A Multilevel Assessment of Social Disorganization Theory in Taipei, Taiwan
social disorganization, crime, criminology, delinquency, adolescents, Taiwan
Recent interest in community-level studies of crime has generated substantial evidence that Shaw and McKay's social disorganization model continues to be a notable explanation of crime and delinquency. However, the plausibility of social disorganization theory in a Chinese cultural setting has not been well investigated. This article develops a multilevel social disorganization model and tests it using data from a representative sample of 1,704 in-school adolescents from Taipei, Taiwan. The results offer general support for the social disorganization model: Higher community income and lower population density in the community are related to lower delinquency, while family disorganization and associations with deviant peers are related to greater involvement in delinquency. These results show the promise of social disorganization as an explanation of delinquency in a rapidly changing Chinese cultural system.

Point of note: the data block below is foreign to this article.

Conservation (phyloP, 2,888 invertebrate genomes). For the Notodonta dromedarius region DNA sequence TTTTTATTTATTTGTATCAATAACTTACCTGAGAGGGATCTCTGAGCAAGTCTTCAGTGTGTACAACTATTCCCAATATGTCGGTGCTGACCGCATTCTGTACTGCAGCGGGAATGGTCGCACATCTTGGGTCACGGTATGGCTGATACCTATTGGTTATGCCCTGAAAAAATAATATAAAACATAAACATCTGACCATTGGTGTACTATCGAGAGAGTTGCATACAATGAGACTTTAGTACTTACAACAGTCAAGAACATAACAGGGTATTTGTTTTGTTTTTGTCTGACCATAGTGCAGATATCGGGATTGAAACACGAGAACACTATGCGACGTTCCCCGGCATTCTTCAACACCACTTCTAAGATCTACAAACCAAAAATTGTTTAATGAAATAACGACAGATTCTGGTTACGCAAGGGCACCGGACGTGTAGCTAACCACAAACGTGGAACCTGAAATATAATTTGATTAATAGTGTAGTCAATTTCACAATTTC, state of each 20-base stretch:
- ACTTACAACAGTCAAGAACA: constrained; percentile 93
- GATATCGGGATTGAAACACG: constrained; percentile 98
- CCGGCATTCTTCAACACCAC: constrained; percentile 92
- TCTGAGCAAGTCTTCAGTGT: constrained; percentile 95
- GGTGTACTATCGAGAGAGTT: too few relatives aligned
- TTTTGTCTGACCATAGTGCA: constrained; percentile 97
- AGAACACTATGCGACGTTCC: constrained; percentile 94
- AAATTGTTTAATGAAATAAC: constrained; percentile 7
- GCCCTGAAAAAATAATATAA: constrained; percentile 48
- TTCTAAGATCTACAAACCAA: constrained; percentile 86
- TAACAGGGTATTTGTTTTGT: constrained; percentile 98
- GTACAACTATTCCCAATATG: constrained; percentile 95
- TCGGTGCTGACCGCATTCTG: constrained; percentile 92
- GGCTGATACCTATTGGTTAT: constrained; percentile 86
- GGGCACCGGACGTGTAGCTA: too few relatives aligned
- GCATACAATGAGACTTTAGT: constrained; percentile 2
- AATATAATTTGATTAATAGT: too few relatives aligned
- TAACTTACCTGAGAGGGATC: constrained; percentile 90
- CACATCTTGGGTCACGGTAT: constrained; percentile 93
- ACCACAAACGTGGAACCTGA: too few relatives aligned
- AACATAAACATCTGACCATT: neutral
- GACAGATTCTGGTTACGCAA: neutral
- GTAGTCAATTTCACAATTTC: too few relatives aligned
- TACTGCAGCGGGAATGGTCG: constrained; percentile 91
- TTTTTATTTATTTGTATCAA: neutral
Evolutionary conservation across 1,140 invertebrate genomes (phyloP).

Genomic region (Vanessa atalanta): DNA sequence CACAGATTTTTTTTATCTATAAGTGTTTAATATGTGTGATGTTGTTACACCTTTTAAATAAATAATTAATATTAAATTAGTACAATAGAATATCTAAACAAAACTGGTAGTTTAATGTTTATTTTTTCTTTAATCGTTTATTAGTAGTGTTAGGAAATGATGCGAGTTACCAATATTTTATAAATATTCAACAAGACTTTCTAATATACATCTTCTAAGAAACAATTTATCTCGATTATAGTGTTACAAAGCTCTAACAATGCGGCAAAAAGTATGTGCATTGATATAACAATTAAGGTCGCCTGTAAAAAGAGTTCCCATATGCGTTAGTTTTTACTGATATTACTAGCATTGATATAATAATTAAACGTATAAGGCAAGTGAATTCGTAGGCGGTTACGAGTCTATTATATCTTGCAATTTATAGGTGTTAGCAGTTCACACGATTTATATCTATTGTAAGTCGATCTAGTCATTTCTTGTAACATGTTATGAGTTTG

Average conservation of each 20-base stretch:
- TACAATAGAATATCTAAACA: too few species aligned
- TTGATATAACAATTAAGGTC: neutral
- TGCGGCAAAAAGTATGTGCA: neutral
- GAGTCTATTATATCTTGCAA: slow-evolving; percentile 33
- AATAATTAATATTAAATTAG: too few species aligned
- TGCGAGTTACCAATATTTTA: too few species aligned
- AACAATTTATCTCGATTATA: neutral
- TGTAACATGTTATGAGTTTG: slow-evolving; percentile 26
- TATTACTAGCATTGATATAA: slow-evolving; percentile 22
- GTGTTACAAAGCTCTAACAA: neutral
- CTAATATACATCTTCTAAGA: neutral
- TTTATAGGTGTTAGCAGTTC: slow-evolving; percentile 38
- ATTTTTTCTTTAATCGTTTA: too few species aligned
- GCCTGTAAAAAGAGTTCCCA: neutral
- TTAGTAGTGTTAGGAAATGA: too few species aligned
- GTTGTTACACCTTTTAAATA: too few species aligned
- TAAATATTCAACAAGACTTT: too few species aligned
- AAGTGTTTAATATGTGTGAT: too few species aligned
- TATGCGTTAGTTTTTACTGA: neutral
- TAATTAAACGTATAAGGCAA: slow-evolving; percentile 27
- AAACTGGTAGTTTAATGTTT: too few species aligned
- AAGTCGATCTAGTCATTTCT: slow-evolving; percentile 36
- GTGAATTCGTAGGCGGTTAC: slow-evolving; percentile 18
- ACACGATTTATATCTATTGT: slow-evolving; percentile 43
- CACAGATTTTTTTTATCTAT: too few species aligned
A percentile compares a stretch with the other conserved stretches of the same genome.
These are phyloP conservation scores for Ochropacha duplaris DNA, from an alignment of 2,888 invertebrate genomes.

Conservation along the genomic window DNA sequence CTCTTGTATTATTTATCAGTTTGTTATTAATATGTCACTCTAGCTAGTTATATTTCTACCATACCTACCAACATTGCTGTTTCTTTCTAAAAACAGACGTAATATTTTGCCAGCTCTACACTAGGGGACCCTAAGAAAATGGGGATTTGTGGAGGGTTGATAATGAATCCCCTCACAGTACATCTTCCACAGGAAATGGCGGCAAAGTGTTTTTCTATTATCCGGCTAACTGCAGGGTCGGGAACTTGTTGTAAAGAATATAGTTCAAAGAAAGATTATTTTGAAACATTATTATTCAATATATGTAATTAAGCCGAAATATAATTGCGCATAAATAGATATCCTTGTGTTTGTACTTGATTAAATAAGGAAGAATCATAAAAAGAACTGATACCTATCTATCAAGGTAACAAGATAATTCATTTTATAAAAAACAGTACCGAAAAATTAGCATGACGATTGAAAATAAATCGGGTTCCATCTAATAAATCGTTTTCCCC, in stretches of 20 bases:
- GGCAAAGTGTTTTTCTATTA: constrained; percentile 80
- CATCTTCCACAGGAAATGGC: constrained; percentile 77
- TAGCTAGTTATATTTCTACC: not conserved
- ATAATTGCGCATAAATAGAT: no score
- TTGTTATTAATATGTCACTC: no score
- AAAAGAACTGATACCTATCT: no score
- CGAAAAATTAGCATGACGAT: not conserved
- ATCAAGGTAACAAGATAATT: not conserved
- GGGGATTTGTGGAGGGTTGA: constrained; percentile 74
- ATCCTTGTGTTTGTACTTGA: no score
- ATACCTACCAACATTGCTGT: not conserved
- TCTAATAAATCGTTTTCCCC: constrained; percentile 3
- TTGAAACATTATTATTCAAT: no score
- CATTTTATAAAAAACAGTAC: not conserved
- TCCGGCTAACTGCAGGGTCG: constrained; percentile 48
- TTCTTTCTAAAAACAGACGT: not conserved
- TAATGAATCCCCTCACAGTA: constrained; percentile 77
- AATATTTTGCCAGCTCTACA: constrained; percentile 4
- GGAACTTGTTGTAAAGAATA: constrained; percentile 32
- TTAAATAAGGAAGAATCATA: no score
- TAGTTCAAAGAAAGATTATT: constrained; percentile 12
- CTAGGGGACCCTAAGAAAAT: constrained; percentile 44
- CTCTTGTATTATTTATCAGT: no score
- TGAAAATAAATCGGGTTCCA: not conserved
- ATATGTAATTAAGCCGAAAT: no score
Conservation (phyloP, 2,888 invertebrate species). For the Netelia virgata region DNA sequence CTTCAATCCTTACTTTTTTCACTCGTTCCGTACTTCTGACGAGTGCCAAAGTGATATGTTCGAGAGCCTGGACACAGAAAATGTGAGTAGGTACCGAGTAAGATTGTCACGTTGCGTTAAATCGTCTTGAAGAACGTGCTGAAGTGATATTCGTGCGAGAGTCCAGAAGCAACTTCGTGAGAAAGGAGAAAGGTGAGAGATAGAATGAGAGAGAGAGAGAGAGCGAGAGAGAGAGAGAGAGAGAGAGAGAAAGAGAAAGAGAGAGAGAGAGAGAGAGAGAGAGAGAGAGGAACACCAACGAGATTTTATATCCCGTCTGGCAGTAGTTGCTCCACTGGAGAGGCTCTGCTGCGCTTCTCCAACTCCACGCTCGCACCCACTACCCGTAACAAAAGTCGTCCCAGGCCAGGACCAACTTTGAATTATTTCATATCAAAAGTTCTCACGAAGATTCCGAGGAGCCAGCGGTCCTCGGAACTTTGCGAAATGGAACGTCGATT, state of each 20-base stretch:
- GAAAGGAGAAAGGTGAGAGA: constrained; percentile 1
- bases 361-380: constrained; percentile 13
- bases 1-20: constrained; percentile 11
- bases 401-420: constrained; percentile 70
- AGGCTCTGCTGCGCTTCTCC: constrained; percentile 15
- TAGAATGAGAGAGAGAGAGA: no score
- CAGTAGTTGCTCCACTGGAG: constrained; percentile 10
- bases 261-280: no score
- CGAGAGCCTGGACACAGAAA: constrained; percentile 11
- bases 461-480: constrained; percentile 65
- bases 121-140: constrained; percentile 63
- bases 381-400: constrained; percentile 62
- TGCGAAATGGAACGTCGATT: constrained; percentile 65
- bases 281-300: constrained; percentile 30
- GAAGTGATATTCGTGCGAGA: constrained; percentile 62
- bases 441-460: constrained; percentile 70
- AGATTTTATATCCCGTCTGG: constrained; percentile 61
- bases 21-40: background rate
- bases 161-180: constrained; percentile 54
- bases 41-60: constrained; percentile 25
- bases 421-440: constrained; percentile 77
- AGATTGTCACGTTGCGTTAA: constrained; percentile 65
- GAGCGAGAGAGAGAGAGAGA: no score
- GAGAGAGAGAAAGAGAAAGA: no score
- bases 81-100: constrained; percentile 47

Original Publication Citation
Yang, Shu-Lung, and John P. Hoffmann. 1998. “A Multilevel Assessment of Social Disorganization Theory in Taipei, Taiwan.” Journal of Contemporary Criminal Justice 14(3):222-247.
BYU ScholarsArchive Citation
Yang, Shu-Lung and Hoffmann, John P., "A Multilevel Assessment of Social Disorganization Theory in Taipei, Taiwan" (1998). Faculty Publications. 3947.
Journal of Contemporary Criminal Justice
Family, Home, and Social Sciences
© 1998 Sage Publications, Inc.
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